A Black woman who was punched in the face by a sheriff’s deputy last year while holding her baby in her arms filed a federal lawsuit on Tuesday, accusing Los Angeles County of failing to train or discipline the deputies who she says used excessive force and wrongfully arrested her last year after a traffic stop.
Lawyers representing Yeayo Russell said the young mother was breastfeeding her baby in the moments before Palmdale deputies pulled over the car she was in and arrested her, tugging on her baby’s leg before taking the child and throwing Russell in jail.
“This case is about more than just punches,” said Jamon Hicks, one of the attorneys handling the case. “It is about the way the deputies treated this mother.”
Following the traffic stop that ended in punches, Russell was booked for felony child endangerment and allegedly forced to throw out her breast milk before spending four days behind bars, where Hicks said she had “no idea where her child was or if it was okay.”
The lawsuit, which does not put a dollar figure on the damages requested, says the arresting deputies violated the Fourth Amendment’s protections against unreasonable search and seizure during the arrest.
The county and the Sheriff’s Department did not immediately comment on the litigation. Sheriff Robert Luna called the incident “completely unacceptable” earlier this month when he released body-worn camera footage and held a news conference to announce his decision to relieve the deputy of duty.
Days after footage of the violent arrest went viral, The Times obtained an internal county email showing that the FBI is investigating and has visited Sheriff’s Department headquarters to take documents related to the probe.
In recent weeks, the department has also faced criticism for two other violent arrests caught on camera. One, involving a woman thrown to the ground by a deputy in Lancaster, is also under FBI investigation. The other, involving a transgender man who was beaten during a traffic stop, has generated calls for further scrutiny even though the department already cleared the deputy involved.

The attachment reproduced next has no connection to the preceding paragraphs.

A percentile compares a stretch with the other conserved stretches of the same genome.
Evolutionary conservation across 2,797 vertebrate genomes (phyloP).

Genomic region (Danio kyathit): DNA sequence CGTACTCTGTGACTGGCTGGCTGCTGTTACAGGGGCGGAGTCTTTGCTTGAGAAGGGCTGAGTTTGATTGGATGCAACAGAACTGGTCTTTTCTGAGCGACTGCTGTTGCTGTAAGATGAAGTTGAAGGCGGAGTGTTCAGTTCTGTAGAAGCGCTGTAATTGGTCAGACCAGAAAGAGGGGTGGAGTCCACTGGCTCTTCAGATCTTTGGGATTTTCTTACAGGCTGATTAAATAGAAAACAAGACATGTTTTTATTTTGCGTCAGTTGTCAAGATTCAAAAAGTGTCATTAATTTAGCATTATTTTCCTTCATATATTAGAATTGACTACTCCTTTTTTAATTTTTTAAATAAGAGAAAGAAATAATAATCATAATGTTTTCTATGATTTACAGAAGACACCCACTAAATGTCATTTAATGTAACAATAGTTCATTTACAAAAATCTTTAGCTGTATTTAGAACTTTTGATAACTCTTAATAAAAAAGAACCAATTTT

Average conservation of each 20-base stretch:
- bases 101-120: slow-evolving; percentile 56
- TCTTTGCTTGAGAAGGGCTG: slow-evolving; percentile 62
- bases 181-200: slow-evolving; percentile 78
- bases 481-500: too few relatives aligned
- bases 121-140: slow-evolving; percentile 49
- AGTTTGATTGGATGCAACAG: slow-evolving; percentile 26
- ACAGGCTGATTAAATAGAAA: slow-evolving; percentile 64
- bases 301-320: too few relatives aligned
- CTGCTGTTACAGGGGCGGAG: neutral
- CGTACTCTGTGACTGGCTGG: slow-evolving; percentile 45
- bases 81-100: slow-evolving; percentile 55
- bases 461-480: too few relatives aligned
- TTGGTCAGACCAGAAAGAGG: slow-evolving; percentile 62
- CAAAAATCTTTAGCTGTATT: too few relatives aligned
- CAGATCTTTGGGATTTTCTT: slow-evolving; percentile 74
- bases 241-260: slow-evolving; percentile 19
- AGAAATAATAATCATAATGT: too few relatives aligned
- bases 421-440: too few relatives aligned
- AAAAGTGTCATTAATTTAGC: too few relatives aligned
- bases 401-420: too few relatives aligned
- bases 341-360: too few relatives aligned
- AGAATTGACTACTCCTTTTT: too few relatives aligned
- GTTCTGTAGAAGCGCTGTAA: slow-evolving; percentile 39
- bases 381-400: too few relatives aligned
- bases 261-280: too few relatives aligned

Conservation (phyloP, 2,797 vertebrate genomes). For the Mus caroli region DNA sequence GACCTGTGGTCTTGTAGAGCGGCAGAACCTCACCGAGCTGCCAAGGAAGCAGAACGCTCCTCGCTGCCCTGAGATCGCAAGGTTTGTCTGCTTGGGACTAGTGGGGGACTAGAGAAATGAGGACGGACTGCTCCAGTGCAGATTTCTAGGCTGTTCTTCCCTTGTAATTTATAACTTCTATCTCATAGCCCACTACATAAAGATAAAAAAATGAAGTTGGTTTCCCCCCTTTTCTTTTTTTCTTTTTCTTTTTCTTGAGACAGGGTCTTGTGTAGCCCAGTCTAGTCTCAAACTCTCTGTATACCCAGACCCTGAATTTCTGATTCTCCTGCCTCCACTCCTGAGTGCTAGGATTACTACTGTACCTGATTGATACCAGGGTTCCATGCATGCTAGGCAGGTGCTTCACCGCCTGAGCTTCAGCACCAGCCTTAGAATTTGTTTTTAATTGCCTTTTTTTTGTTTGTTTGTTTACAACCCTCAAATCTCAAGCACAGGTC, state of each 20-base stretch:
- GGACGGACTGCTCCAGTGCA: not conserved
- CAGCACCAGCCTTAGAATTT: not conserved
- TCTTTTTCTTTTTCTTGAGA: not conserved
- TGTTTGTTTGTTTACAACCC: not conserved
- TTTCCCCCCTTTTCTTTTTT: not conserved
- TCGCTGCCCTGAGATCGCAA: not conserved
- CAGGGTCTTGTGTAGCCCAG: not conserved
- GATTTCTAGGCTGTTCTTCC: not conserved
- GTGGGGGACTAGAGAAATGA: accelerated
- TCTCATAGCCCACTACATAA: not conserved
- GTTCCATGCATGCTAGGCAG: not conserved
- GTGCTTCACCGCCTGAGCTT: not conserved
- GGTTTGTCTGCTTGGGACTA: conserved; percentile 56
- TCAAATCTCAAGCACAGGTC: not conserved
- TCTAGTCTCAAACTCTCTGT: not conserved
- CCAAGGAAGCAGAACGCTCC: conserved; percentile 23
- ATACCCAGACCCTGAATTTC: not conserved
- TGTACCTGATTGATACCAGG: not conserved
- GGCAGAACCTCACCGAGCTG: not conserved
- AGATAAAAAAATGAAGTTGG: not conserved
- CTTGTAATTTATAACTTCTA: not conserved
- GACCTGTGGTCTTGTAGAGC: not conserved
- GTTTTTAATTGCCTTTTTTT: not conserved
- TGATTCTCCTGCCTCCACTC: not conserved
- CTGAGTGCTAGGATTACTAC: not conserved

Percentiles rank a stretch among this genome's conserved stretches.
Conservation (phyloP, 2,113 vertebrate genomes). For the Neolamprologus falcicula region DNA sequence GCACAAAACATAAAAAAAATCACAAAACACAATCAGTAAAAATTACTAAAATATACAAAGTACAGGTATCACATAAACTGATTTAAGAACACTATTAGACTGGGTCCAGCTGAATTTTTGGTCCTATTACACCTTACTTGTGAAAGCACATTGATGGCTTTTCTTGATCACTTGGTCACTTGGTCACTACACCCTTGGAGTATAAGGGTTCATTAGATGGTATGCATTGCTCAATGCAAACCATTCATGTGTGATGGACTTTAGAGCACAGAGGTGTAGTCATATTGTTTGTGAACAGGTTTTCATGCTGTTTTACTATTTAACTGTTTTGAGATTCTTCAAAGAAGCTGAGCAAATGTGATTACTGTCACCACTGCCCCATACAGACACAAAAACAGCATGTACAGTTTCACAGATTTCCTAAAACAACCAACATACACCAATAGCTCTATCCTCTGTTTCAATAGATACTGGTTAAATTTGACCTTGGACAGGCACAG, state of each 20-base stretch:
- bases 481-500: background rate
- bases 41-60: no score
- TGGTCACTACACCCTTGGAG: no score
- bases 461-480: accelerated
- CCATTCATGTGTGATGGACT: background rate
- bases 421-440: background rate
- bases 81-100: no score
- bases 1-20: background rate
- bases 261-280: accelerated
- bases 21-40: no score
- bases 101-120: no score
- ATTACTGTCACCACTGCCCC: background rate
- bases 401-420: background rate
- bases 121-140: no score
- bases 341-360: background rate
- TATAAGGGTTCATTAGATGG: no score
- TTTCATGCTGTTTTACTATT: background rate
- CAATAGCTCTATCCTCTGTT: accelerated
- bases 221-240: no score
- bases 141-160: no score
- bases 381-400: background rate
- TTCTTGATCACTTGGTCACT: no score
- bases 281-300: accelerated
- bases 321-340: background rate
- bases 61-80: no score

This week’s lawsuit stems from a traffic stop in July 2022, when Palmdale deputies spotted a vehicle driving at night without the headlights on. When they pulled over the driver, the deputies allegedly noticed the smell of alcohol coming from inside and spotted four women, three of whom were holding babies in their arms instead of using car seats.
The deputies arrested the female passengers on suspicion of felony child endangerment. They arrested the male driver on suspicion of felony child endangerment, driving under the influence and driving with a suspended license.
But in the course of those arrests, deputies used force on two of the women — including Russell.
Weeks after sheriff’s deputies were filmed assaulting a woman in front of a Lancaster WinCo, the Sheriff’s Department released footage of a deputy in Palmdale punching a woman carrying her baby after a traffic stop.
The bulk of the eight-minute video released by the Sheriff’s Department shows a tense exchange between several deputies and a woman clutching her baby. Repeatedly, the deputies asked the woman to give up the child so they could arrest her.
“Forcefully taking your child from you is not what’s best,” one deputy said